Megan K. Stack

Este archivo solo abarca los artículos del autor incorporados a este sitio a partir del 1 de diciembre de 2006. Para fechas anteriores realice una búsqueda entrecomillando su nombre.

Outside a morgue in Khan Younis in the Gaza Strip. Mahmud Hams/Agence France-Presse — Getty Images

With the question of whether Israel is committing genocide in Gaza now before the International Court of Justice, the Biden administration has struck a tone of glib dismissal.

“Meritless” seems to be the agreed-upon term among U.S. officials. “The charge of genocide is meritless”, Secretary of State Antony Blinken intoned from a podium in Tel Aviv this week. “Meritless, counterproductive, and without any basis in fact whatsoever”, blustered the National Security Council spokesman John Kirby.

The administration’s posture of indifference strains credulity. The 84-page case submitted to the court by South Africa is crammed with devastating evidence that Israel has breached its obligations under the 1948 international genocide convention, which defines genocide as “acts committed with intent to destroy, in whole or in part, a national, ethnical, racial or religious group”.…  Seguir leyendo »

A demolished home in the West Bank village Khirbet Zanuta. Samar Hazboun for The New York Times

The men came alone that morning, leaving families and sheep behind, and climbed the hill to see what was left of their village. On the sun-bleached crest, they found a scene of wreckage: The windows of the makeshift clinic had been smashed, household furniture lay shattered; sections of the schoolhouse had been burned to ash. There were drifts of clothing and stray shoes spread on the ground throughout the abandoned village, small things dropped in haste when the families fled.

The Palestinians who live (or lived) in this hilltop hamlet had decamped in terror a few weeks earlier. A gang of Israeli settlers — their neighbors — had been tormenting them for weeks, they explained, beating them up and threatening murder if they didn’t leave.…  Seguir leyendo »

Murals along the historic Catholic hub of the Falls Road in Belfast celebrate those who died for the republican cause. Rhiannon Adam for The New York Times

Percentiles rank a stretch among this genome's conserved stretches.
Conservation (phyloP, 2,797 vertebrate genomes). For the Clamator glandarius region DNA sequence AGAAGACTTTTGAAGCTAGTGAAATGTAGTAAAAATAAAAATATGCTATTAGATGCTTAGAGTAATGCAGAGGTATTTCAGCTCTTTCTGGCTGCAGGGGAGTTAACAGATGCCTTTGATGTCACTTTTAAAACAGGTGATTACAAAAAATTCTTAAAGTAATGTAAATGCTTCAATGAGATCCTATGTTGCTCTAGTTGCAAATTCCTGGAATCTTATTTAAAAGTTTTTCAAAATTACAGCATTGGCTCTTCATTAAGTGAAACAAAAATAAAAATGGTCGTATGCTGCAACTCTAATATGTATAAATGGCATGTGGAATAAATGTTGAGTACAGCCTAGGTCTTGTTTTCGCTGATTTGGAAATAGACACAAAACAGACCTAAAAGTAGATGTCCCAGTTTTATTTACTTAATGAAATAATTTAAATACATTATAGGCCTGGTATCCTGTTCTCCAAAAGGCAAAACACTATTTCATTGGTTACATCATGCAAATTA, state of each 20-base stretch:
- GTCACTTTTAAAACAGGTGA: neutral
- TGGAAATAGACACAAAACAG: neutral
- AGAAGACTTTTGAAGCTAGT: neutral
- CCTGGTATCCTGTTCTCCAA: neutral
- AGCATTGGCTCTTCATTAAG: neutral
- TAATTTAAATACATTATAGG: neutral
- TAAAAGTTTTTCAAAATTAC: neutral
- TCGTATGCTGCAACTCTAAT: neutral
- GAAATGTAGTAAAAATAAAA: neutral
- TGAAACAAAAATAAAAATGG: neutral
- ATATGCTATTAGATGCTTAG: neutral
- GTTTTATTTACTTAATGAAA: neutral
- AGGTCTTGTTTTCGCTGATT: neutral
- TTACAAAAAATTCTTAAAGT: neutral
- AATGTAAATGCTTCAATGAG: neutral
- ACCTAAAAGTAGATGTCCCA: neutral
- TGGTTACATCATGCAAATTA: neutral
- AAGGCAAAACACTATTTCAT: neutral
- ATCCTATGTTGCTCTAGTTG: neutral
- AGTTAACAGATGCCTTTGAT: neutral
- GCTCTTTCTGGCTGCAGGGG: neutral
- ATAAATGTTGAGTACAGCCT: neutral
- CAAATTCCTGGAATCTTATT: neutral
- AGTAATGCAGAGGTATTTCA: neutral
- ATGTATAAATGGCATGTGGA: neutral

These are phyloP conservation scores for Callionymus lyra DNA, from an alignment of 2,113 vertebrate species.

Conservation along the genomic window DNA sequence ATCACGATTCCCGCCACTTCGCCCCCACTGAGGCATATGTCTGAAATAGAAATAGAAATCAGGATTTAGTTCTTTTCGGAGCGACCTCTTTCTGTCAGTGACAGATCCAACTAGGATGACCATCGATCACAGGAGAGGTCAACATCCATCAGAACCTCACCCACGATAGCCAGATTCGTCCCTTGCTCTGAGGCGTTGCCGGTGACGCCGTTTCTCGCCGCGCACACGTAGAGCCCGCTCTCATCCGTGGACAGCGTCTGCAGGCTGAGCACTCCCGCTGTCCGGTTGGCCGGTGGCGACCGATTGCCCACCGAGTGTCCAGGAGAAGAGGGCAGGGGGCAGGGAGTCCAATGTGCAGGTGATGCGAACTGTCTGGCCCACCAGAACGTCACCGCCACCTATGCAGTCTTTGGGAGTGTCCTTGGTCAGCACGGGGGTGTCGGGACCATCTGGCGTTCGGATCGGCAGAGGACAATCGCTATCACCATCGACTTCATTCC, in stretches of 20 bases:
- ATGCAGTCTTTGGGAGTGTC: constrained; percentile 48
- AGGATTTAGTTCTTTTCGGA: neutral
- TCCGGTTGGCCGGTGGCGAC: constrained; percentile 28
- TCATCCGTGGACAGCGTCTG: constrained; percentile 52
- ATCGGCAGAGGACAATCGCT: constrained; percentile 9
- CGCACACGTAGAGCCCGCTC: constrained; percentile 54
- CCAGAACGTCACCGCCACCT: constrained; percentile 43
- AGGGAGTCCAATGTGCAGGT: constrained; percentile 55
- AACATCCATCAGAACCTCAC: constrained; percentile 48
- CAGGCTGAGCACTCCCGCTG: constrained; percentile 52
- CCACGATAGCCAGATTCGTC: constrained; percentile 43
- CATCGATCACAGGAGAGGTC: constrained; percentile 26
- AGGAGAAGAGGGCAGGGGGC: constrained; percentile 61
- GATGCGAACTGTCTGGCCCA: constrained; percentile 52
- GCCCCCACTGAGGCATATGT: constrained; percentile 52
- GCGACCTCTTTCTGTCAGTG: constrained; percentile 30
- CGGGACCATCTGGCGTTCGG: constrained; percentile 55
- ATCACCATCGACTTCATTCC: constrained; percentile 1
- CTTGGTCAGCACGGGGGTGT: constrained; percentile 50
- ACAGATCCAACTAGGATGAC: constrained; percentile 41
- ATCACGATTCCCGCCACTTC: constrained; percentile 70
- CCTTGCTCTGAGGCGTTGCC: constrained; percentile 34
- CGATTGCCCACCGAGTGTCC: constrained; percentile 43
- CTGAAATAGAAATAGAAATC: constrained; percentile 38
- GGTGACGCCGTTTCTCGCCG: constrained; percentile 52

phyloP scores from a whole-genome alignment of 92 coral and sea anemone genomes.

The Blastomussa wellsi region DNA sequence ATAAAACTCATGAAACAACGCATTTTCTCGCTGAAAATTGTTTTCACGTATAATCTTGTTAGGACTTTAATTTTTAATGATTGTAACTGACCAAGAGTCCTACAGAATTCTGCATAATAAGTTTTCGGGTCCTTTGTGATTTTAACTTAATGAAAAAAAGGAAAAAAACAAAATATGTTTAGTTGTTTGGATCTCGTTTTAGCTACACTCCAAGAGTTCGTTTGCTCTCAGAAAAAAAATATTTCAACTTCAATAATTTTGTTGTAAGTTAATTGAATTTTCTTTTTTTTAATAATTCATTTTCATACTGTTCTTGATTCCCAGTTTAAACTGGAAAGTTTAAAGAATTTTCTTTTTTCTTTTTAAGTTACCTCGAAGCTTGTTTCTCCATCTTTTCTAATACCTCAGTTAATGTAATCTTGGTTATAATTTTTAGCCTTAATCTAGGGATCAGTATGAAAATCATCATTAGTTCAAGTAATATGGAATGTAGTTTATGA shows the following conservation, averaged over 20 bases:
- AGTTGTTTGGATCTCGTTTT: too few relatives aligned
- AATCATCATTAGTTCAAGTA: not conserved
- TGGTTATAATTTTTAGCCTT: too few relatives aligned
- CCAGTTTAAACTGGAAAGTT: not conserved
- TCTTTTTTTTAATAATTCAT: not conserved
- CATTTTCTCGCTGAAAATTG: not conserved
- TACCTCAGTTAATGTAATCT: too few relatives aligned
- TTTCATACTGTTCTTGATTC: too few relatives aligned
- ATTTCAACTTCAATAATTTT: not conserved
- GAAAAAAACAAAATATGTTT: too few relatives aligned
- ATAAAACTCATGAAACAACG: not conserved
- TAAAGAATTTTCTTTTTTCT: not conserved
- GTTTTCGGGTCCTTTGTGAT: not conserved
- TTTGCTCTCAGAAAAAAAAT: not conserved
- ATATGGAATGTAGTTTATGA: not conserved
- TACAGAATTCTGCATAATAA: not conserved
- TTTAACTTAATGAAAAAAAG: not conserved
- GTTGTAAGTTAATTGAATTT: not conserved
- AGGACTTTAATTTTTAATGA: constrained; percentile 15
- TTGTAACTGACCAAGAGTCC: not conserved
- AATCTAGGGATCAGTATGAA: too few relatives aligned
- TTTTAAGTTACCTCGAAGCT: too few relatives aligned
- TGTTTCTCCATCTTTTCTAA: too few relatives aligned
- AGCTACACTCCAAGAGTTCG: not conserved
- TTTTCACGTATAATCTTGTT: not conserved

Before she died in 2013, Dolours Price, a Provisional Irish Republican Army guerrilla, started granting interviews. She described planting I.R.A. bombs and driving people to their executions, smuggling explosives and going on hunger strike in a British prison.

But it was Ms. Price’s memories of girlhood in 1950s Northern Ireland that kept running through my mind during a recent trip to this city. Ms. Price was born into an era of Catholic disenfranchisement under British rule — job discrimination, vote suppression and barriers to housing and education. Most of all, Ms. Price told the journalist Ed Moloney, her family resented having been left inside Britain — abandoned to live under a government they considered foreign — when six northern counties were partitioned from the rest of the island after Irish independence.…  Seguir leyendo »

Shells falling on the Gaza Strip on Sunday. Hannibal Hanschke/EPA, via Shutterstock

Getting bombed from the sky is a particular horror: The sense that death hangs quite literally over your head, invisible until it’s too late, and maybe it will hit you. Maybe this moment. Or this. Or this. Every heartbeat hammering through your skull.

I’ve watched U.S. warplanes attack Afghanistan; barely escaped a direct strike from a Russian MiG in Georgia, and lived for weeks under relentless Israeli bombardment in Lebanon.

The images from Gaza bring back memories I usually keep buried. The thunder of the bombs, drifts of broken glass and twisted rebar where houses and shops once stood, dust and the smell of blood mixing in the throat.…  Seguir leyendo »

Margelis Polo Negrette, de 9 años, recibe ayuda de un oficial de Aduanas y Protección Fronteriza después de que ella y sus padres, Marielith Negrette y Eduardo Polo Díaz, cruzaron el río Bravo hacia El Paso a principios de octubre, unos días antes de un cambio de política que habría les prohibió la entrada al país. Ivan Pierre Aguirre para The New York Times

La corriente del río Bravo se hacía angosta en el centro de la ciudad, viscosa y color arcilla por las lluvias recientes, fluía a lo largo de orillas de concreto y a través de enramados de flores silvestres, una frontera líquida que marcaba el final —o quizá también el inicio— de Estados Unidos. Era sencillo cruzar el río, incluso para Margelis Polo Negrette, de 9 años, quien cruzó desde México con sus padres, escaló una elevación arenosa y se dirigió a los agentes uniformados de la Patrulla Fronteriza.

Madre e hija llevaban falda y se habían atado el pelo para su llegada.…  Seguir leyendo »

Loujain al-Hathloul in Riyadh on March 10, 2021. Rania Sanjar/Agence France-Presse — Getty Images

Crown Prince Mohammed bin Salman of Saudi Arabia is officially back in good standing, having spent his summer putting the finishing touches on a wildly successful reputation rehabilitation. The kingdom’s de facto ruler bumped fists with President Biden, who not long ago accused him of heading a “pariah” state; basked in the sycophantic praise of Greek officials in the birthplace of Western democracy; and feasted at the Élysée Palace with President Emmanuel Macron.

Foreign officials sometimes mention the grisly murder of the journalist Jamal Khashoggi or Saudi atrocities in Yemen, but these fleeting condemnations have started to feel like a rote obligation hastily done so that everyone can get back to angling for oil.…  Seguir leyendo »